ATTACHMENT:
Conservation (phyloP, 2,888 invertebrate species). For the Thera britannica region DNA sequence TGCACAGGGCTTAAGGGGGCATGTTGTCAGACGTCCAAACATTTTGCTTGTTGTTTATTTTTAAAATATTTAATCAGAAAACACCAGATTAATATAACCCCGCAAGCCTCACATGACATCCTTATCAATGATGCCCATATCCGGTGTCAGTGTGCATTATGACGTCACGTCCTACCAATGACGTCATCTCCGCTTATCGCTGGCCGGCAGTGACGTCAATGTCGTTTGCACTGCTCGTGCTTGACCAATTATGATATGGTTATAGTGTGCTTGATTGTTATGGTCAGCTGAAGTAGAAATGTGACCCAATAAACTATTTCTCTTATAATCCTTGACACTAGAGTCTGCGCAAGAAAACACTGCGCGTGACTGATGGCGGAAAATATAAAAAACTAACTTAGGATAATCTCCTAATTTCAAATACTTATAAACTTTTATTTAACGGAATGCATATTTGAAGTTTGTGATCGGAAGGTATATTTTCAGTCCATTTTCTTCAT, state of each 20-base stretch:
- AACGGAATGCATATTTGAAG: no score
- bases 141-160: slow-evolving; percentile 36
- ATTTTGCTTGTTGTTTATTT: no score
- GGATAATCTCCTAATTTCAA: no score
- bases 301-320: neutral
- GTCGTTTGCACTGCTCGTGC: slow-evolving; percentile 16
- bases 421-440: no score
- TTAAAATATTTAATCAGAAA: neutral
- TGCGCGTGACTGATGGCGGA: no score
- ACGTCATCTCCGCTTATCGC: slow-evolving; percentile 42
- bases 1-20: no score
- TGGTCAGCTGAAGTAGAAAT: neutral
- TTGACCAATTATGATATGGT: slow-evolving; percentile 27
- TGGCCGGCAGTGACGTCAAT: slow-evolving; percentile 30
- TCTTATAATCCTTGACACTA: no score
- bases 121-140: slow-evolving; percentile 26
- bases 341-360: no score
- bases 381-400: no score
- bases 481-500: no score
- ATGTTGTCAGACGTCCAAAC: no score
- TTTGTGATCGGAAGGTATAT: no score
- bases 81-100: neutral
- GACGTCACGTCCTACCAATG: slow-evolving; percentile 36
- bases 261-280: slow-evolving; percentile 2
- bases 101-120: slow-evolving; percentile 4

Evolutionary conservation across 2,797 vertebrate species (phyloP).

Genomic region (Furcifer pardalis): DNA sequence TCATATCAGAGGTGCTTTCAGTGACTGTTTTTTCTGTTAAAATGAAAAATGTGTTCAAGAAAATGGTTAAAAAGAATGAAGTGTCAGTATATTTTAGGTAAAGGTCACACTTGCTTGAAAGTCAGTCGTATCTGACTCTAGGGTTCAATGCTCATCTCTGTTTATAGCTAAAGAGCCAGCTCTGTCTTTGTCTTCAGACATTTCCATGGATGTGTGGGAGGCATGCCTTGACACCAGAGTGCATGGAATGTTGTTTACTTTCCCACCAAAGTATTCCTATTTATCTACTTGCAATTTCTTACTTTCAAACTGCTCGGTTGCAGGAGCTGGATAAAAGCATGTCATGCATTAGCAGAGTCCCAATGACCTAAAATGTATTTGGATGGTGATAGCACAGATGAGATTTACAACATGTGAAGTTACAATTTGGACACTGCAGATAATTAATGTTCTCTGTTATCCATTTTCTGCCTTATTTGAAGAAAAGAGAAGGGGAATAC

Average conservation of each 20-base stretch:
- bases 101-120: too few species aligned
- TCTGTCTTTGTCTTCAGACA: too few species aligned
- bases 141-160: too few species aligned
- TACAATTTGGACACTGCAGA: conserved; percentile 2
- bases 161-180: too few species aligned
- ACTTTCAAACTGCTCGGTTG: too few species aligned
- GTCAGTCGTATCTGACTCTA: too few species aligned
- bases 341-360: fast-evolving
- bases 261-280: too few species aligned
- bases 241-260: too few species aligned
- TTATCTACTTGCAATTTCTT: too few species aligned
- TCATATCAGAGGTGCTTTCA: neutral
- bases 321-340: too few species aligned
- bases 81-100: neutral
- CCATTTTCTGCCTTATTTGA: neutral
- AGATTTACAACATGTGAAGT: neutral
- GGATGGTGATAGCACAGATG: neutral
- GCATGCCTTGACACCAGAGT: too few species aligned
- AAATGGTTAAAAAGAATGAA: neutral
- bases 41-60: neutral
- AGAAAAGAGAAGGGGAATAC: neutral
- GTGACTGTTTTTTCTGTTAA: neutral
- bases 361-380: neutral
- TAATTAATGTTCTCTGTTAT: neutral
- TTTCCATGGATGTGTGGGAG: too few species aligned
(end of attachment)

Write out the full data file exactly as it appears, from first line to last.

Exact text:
Conservation (phyloP, 2,888 invertebrate species). For the Thera britannica region DNA sequence TGCACAGGGCTTAAGGGGGCATGTTGTCAGACGTCCAAACATTTTGCTTGTTGTTTATTTTTAAAATATTTAATCAGAAAACACCAGATTAATATAACCCCGCAAGCCTCACATGACATCCTTATCAATGATGCCCATATCCGGTGTCAGTGTGCATTATGACGTCACGTCCTACCAATGACGTCATCTCCGCTTATCGCTGGCCGGCAGTGACGTCAATGTCGTTTGCACTGCTCGTGCTTGACCAATTATGATATGGTTATAGTGTGCTTGATTGTTATGGTCAGCTGAAGTAGAAATGTGACCCAATAAACTATTTCTCTTATAATCCTTGACACTAGAGTCTGCGCAAGAAAACACTGCGCGTGACTGATGGCGGAAAATATAAAAAACTAACTTAGGATAATCTCCTAATTTCAAATACTTATAAACTTTTATTTAACGGAATGCATATTTGAAGTTTGTGATCGGAAGGTATATTTTCAGTCCATTTTCTTCAT, state of each 20-base stretch:
- AACGGAATGCATATTTGAAG: no score
- bases 141-160: slow-evolving; percentile 36
- ATTTTGCTTGTTGTTTATTT: no score
- GGATAATCTCCTAATTTCAA: no score
- bases 301-320: neutral
- GTCGTTTGCACTGCTCGTGC: slow-evolving; percentile 16
- bases 421-440: no score
- TTAAAATATTTAATCAGAAA: neutral
- TGCGCGTGACTGATGGCGGA: no score
- ACGTCATCTCCGCTTATCGC: slow-evolving; percentile 42
- bases 1-20: no score
- TGGTCAGCTGAAGTAGAAAT: neutral
- TTGACCAATTATGATATGGT: slow-evolving; percentile 27
- TGGCCGGCAGTGACGTCAAT: slow-evolving; percentile 30
- TCTTATAATCCTTGACACTA: no score
- bases 121-140: slow-evolving; percentile 26
- bases 341-360: no score
- bases 381-400: no score
- bases 481-500: no score
- ATGTTGTCAGACGTCCAAAC: no score
- TTTGTGATCGGAAGGTATAT: no score
- bases 81-100: neutral
- GACGTCACGTCCTACCAATG: slow-evolving; percentile 36
- bases 261-280: slow-evolving; percentile 2
- bases 101-120: slow-evolving; percentile 4

Evolutionary conservation across 2,797 vertebrate species (phyloP).

Genomic region (Furcifer pardalis): DNA sequence TCATATCAGAGGTGCTTTCAGTGACTGTTTTTTCTGTTAAAATGAAAAATGTGTTCAAGAAAATGGTTAAAAAGAATGAAGTGTCAGTATATTTTAGGTAAAGGTCACACTTGCTTGAAAGTCAGTCGTATCTGACTCTAGGGTTCAATGCTCATCTCTGTTTATAGCTAAAGAGCCAGCTCTGTCTTTGTCTTCAGACATTTCCATGGATGTGTGGGAGGCATGCCTTGACACCAGAGTGCATGGAATGTTGTTTACTTTCCCACCAAAGTATTCCTATTTATCTACTTGCAATTTCTTACTTTCAAACTGCTCGGTTGCAGGAGCTGGATAAAAGCATGTCATGCATTAGCAGAGTCCCAATGACCTAAAATGTATTTGGATGGTGATAGCACAGATGAGATTTACAACATGTGAAGTTACAATTTGGACACTGCAGATAATTAATGTTCTCTGTTATCCATTTTCTGCCTTATTTGAAGAAAAGAGAAGGGGAATAC

Average conservation of each 20-base stretch:
- bases 101-120: too few species aligned
- TCTGTCTTTGTCTTCAGACA: too few species aligned
- bases 141-160: too few species aligned
- TACAATTTGGACACTGCAGA: conserved; percentile 2
- bases 161-180: too few species aligned
- ACTTTCAAACTGCTCGGTTG: too few species aligned
- GTCAGTCGTATCTGACTCTA: too few species aligned
- bases 341-360: fast-evolving
- bases 261-280: too few species aligned
- bases 241-260: too few species aligned
- TTATCTACTTGCAATTTCTT: too few species aligned
- TCATATCAGAGGTGCTTTCA: neutral
- bases 321-340: too few species aligned
- bases 81-100: neutral
- CCATTTTCTGCCTTATTTGA: neutral
- AGATTTACAACATGTGAAGT: neutral
- GGATGGTGATAGCACAGATG: neutral
- GCATGCCTTGACACCAGAGT: too few species aligned
- AAATGGTTAAAAAGAATGAA: neutral
- bases 41-60: neutral
- AGAAAAGAGAAGGGGAATAC: neutral
- GTGACTGTTTTTTCTGTTAA: neutral
- bases 361-380: neutral
- TAATTAATGTTCTCTGTTAT: neutral
- TTTCCATGGATGTGTGGGAG: too few species aligned